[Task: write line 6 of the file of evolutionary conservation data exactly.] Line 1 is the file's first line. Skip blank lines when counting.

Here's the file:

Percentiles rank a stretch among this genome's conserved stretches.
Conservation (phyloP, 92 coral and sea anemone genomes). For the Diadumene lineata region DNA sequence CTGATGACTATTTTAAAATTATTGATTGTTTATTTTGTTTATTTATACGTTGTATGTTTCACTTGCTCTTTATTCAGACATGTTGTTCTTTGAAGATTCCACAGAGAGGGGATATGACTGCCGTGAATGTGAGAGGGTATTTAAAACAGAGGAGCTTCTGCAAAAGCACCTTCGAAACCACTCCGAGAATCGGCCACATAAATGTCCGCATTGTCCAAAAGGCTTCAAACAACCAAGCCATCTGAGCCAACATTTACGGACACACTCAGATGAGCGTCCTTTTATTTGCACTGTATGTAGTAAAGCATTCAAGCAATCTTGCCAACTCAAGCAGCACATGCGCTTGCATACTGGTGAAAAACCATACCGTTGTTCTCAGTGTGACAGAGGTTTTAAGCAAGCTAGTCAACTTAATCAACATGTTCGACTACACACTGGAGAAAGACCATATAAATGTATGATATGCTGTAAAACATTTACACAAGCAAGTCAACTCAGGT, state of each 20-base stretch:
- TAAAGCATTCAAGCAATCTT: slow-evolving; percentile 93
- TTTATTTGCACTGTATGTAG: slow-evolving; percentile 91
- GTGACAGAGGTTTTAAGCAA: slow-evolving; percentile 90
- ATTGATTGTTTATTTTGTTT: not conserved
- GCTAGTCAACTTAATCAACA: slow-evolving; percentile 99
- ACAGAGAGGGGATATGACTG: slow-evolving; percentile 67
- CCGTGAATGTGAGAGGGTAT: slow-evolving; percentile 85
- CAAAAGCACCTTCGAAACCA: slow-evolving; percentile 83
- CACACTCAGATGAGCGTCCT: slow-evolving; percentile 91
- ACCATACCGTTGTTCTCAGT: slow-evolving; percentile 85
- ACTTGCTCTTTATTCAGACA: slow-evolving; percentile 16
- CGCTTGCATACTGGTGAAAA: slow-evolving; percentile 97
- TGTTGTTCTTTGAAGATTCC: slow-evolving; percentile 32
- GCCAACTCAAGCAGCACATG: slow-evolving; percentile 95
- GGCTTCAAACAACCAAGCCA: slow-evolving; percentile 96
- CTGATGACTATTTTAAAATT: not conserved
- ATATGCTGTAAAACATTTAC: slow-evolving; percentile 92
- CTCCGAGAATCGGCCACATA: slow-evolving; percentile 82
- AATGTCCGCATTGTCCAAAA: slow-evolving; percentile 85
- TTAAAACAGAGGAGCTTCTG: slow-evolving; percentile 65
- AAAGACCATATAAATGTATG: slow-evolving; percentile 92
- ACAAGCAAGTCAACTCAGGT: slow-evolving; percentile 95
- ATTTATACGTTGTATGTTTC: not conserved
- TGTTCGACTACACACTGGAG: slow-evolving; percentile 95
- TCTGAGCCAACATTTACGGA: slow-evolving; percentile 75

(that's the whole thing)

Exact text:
- ATTGATTGTTTATTTTGTTT: not conserved